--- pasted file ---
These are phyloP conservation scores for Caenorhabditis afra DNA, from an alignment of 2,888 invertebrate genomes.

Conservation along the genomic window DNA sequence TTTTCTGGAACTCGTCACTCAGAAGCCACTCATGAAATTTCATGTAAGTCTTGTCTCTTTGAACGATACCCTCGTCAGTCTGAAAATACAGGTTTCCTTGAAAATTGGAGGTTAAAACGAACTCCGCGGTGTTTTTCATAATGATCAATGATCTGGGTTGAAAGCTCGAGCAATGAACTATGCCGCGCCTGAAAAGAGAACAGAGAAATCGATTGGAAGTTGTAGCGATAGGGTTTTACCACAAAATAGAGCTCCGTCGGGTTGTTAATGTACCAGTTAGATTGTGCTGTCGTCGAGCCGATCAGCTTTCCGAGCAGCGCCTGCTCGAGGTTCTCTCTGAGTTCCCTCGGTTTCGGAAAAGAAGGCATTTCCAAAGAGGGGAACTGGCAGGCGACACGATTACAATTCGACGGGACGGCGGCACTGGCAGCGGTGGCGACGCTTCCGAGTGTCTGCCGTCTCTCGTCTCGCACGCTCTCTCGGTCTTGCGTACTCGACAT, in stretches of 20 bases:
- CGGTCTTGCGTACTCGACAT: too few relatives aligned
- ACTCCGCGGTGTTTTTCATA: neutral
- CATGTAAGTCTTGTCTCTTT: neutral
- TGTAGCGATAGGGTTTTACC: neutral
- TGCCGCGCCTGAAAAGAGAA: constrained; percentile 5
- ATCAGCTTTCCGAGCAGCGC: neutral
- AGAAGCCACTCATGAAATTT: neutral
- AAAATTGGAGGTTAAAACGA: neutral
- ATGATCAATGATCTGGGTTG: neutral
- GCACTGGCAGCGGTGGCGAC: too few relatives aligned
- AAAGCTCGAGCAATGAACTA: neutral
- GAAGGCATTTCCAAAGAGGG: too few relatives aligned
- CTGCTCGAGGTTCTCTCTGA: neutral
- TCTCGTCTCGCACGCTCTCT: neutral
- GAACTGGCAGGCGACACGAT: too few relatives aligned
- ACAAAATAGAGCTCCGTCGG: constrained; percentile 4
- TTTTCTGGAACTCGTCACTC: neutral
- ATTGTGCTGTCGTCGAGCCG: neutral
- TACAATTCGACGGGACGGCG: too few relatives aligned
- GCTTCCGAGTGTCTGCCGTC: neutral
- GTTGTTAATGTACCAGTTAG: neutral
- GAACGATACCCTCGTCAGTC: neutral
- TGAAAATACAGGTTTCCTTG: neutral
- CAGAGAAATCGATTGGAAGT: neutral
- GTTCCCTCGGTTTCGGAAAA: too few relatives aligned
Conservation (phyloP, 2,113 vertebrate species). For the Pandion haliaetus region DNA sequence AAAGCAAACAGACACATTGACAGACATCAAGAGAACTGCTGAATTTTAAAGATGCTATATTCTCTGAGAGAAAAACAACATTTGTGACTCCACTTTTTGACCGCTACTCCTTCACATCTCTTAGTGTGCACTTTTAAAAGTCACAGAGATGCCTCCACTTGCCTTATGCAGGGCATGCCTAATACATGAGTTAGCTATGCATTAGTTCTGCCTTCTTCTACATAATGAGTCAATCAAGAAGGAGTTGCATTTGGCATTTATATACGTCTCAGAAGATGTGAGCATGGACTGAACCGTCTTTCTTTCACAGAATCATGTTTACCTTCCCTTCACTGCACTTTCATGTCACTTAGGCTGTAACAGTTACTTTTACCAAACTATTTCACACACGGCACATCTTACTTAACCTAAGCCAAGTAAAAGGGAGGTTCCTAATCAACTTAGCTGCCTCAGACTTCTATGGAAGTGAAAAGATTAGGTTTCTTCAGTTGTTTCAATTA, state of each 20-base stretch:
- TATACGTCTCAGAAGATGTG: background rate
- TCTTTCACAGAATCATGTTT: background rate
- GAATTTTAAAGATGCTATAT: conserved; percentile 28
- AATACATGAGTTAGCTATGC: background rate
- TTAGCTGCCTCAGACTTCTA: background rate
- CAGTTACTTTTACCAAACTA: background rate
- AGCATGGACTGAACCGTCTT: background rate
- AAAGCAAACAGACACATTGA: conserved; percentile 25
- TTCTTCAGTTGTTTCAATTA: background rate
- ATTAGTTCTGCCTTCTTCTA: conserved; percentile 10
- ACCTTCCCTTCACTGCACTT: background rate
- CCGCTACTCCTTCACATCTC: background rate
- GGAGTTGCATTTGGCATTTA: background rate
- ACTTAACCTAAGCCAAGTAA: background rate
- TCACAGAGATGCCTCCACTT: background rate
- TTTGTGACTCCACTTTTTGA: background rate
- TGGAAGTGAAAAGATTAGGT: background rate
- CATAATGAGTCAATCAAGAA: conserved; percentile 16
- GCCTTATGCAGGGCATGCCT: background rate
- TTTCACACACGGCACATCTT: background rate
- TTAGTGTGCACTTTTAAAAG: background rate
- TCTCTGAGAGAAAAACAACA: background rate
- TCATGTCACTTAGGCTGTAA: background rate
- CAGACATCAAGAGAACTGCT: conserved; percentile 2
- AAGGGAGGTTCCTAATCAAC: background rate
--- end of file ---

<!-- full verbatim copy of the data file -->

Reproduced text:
These are phyloP conservation scores for Caenorhabditis afra DNA, from an alignment of 2,888 invertebrate genomes.

Conservation along the genomic window DNA sequence TTTTCTGGAACTCGTCACTCAGAAGCCACTCATGAAATTTCATGTAAGTCTTGTCTCTTTGAACGATACCCTCGTCAGTCTGAAAATACAGGTTTCCTTGAAAATTGGAGGTTAAAACGAACTCCGCGGTGTTTTTCATAATGATCAATGATCTGGGTTGAAAGCTCGAGCAATGAACTATGCCGCGCCTGAAAAGAGAACAGAGAAATCGATTGGAAGTTGTAGCGATAGGGTTTTACCACAAAATAGAGCTCCGTCGGGTTGTTAATGTACCAGTTAGATTGTGCTGTCGTCGAGCCGATCAGCTTTCCGAGCAGCGCCTGCTCGAGGTTCTCTCTGAGTTCCCTCGGTTTCGGAAAAGAAGGCATTTCCAAAGAGGGGAACTGGCAGGCGACACGATTACAATTCGACGGGACGGCGGCACTGGCAGCGGTGGCGACGCTTCCGAGTGTCTGCCGTCTCTCGTCTCGCACGCTCTCTCGGTCTTGCGTACTCGACAT, in stretches of 20 bases:
- CGGTCTTGCGTACTCGACAT: too few relatives aligned
- ACTCCGCGGTGTTTTTCATA: neutral
- CATGTAAGTCTTGTCTCTTT: neutral
- TGTAGCGATAGGGTTTTACC: neutral
- TGCCGCGCCTGAAAAGAGAA: constrained; percentile 5
- ATCAGCTTTCCGAGCAGCGC: neutral
- AGAAGCCACTCATGAAATTT: neutral
- AAAATTGGAGGTTAAAACGA: neutral
- ATGATCAATGATCTGGGTTG: neutral
- GCACTGGCAGCGGTGGCGAC: too few relatives aligned
- AAAGCTCGAGCAATGAACTA: neutral
- GAAGGCATTTCCAAAGAGGG: too few relatives aligned
- CTGCTCGAGGTTCTCTCTGA: neutral
- TCTCGTCTCGCACGCTCTCT: neutral
- GAACTGGCAGGCGACACGAT: too few relatives aligned
- ACAAAATAGAGCTCCGTCGG: constrained; percentile 4
- TTTTCTGGAACTCGTCACTC: neutral
- ATTGTGCTGTCGTCGAGCCG: neutral
- TACAATTCGACGGGACGGCG: too few relatives aligned
- GCTTCCGAGTGTCTGCCGTC: neutral
- GTTGTTAATGTACCAGTTAG: neutral
- GAACGATACCCTCGTCAGTC: neutral
- TGAAAATACAGGTTTCCTTG: neutral
- CAGAGAAATCGATTGGAAGT: neutral
- GTTCCCTCGGTTTCGGAAAA: too few relatives aligned
Conservation (phyloP, 2,113 vertebrate species). For the Pandion haliaetus region DNA sequence AAAGCAAACAGACACATTGACAGACATCAAGAGAACTGCTGAATTTTAAAGATGCTATATTCTCTGAGAGAAAAACAACATTTGTGACTCCACTTTTTGACCGCTACTCCTTCACATCTCTTAGTGTGCACTTTTAAAAGTCACAGAGATGCCTCCACTTGCCTTATGCAGGGCATGCCTAATACATGAGTTAGCTATGCATTAGTTCTGCCTTCTTCTACATAATGAGTCAATCAAGAAGGAGTTGCATTTGGCATTTATATACGTCTCAGAAGATGTGAGCATGGACTGAACCGTCTTTCTTTCACAGAATCATGTTTACCTTCCCTTCACTGCACTTTCATGTCACTTAGGCTGTAACAGTTACTTTTACCAAACTATTTCACACACGGCACATCTTACTTAACCTAAGCCAAGTAAAAGGGAGGTTCCTAATCAACTTAGCTGCCTCAGACTTCTATGGAAGTGAAAAGATTAGGTTTCTTCAGTTGTTTCAATTA, state of each 20-base stretch:
- TATACGTCTCAGAAGATGTG: background rate
- TCTTTCACAGAATCATGTTT: background rate
- GAATTTTAAAGATGCTATAT: conserved; percentile 28
- AATACATGAGTTAGCTATGC: background rate
- TTAGCTGCCTCAGACTTCTA: background rate
- CAGTTACTTTTACCAAACTA: background rate
- AGCATGGACTGAACCGTCTT: background rate
- AAAGCAAACAGACACATTGA: conserved; percentile 25
- TTCTTCAGTTGTTTCAATTA: background rate
- ATTAGTTCTGCCTTCTTCTA: conserved; percentile 10
- ACCTTCCCTTCACTGCACTT: background rate
- CCGCTACTCCTTCACATCTC: background rate
- GGAGTTGCATTTGGCATTTA: background rate
- ACTTAACCTAAGCCAAGTAA: background rate
- TCACAGAGATGCCTCCACTT: background rate
- TTTGTGACTCCACTTTTTGA: background rate
- TGGAAGTGAAAAGATTAGGT: background rate
- CATAATGAGTCAATCAAGAA: conserved; percentile 16
- GCCTTATGCAGGGCATGCCT: background rate
- TTTCACACACGGCACATCTT: background rate
- TTAGTGTGCACTTTTAAAAG: background rate
- TCTCTGAGAGAAAAACAACA: background rate
- TCATGTCACTTAGGCTGTAA: background rate
- CAGACATCAAGAGAACTGCT: conserved; percentile 2
- AAGGGAGGTTCCTAATCAAC: background rate